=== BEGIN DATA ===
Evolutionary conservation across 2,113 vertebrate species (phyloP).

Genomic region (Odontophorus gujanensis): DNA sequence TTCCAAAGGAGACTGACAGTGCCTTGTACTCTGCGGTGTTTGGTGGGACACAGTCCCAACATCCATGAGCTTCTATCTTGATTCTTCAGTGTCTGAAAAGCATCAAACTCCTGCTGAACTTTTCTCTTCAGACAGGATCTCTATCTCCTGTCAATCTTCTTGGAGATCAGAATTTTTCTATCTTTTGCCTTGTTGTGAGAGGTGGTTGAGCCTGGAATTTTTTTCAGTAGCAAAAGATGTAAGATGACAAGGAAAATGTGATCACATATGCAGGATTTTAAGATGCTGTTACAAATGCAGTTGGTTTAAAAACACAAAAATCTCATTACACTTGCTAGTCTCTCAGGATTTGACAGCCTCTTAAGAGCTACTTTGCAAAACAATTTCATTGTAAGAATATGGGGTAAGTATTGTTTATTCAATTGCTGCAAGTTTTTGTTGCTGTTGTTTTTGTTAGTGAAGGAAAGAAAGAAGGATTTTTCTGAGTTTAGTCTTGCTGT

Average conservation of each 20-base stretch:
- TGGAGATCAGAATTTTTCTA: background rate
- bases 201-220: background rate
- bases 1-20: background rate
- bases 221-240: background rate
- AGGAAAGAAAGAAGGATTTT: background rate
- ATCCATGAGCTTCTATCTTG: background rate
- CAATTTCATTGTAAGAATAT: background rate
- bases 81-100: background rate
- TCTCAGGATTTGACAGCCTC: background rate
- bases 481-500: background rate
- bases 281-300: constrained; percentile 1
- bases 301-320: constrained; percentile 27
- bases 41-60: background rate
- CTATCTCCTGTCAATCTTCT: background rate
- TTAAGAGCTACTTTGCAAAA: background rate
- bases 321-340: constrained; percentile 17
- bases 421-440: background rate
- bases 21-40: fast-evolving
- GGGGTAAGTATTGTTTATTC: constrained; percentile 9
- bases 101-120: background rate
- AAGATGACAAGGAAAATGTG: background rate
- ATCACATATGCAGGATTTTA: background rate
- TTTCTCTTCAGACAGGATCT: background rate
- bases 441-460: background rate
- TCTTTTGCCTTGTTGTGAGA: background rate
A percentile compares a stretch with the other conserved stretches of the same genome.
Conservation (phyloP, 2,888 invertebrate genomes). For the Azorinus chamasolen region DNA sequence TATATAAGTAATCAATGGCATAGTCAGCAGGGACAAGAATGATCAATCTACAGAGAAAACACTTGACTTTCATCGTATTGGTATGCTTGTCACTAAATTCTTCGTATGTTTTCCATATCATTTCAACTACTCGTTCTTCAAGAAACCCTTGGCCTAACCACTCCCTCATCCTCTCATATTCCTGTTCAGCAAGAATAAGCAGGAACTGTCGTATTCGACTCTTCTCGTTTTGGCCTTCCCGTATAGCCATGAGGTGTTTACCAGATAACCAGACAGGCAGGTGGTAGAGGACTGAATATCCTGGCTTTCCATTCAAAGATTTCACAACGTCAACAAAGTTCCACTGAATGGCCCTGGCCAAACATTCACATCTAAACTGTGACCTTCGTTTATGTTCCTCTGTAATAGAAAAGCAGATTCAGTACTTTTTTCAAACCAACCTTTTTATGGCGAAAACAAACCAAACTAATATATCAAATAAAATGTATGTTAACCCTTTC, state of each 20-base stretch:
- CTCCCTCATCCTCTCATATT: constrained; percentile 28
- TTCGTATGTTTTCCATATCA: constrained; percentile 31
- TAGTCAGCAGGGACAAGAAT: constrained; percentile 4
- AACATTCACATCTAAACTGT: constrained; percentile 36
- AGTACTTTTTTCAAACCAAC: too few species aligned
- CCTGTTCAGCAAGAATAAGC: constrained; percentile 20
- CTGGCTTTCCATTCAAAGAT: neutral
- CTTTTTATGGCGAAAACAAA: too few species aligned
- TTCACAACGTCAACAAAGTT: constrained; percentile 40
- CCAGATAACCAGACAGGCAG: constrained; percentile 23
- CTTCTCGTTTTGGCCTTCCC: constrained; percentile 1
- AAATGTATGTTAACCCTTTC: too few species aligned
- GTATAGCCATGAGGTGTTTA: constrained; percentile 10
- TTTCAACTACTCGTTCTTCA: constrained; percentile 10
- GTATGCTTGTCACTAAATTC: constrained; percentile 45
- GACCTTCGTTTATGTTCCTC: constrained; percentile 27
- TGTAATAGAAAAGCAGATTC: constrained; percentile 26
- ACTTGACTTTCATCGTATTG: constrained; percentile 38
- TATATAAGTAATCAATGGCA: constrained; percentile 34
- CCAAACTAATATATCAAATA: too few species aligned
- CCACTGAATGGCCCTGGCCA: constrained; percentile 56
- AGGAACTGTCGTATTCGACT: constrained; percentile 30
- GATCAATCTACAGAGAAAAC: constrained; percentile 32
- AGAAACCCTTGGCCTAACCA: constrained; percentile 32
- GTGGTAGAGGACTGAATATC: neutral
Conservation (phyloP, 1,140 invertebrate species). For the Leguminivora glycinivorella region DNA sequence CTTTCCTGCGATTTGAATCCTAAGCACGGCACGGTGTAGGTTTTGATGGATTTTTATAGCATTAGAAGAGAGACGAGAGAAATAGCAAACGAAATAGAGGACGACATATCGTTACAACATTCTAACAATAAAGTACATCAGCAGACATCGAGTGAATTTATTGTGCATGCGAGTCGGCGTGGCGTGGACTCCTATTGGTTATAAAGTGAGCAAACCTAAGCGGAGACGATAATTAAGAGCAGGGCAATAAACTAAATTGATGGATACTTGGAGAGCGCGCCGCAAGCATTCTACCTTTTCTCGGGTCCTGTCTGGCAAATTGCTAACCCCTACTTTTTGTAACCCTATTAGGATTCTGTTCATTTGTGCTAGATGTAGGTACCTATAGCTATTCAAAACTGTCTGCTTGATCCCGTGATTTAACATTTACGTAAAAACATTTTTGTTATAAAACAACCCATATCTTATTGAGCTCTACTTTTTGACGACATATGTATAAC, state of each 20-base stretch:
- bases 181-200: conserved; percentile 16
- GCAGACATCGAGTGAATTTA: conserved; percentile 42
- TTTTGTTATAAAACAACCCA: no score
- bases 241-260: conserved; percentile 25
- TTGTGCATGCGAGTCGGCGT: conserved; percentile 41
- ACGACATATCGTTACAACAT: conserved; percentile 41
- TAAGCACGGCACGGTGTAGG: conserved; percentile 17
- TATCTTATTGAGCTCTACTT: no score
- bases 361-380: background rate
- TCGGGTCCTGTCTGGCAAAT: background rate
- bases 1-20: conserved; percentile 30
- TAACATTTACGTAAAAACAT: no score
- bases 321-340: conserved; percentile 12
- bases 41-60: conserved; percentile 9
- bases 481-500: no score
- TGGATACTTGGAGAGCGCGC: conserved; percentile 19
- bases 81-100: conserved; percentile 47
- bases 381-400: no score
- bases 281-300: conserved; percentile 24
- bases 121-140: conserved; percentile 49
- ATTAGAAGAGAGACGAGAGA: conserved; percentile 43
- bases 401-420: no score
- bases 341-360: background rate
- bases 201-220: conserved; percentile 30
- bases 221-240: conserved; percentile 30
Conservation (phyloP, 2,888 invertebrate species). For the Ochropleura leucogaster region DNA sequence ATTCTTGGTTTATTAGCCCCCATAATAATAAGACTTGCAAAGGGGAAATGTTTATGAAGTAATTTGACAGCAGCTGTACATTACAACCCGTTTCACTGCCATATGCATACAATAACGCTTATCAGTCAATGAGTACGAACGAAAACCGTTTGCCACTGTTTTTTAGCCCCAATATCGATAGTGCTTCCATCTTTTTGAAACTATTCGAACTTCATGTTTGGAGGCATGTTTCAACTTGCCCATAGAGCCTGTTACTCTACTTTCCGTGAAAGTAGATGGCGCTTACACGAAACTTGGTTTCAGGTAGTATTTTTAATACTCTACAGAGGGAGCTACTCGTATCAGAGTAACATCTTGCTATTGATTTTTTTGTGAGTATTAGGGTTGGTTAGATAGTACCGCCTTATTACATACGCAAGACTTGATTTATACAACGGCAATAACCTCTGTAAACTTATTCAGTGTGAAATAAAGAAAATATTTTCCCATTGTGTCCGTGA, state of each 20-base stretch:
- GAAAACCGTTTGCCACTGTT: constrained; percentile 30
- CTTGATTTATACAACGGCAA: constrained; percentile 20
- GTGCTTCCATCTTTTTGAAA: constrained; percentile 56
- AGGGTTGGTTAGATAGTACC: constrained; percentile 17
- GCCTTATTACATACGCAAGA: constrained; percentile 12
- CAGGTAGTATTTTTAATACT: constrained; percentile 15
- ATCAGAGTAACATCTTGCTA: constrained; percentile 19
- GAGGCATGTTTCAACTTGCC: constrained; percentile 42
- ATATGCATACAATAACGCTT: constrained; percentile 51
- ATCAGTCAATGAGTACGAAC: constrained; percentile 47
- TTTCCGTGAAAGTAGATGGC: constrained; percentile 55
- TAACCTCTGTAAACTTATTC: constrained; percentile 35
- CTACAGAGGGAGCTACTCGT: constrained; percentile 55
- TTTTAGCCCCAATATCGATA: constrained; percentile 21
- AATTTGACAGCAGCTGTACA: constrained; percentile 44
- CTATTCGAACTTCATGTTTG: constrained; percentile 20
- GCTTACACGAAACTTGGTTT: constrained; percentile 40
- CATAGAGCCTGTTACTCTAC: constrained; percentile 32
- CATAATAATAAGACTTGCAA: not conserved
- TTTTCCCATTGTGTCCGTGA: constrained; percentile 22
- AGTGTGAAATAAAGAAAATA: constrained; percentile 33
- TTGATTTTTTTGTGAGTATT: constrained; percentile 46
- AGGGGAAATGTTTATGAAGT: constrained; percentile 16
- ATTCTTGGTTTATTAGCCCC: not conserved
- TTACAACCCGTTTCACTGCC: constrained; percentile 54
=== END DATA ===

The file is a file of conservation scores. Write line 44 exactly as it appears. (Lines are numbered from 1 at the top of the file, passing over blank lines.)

- TTTCAACTACTCGTTCTTCA: constrained; percentile 10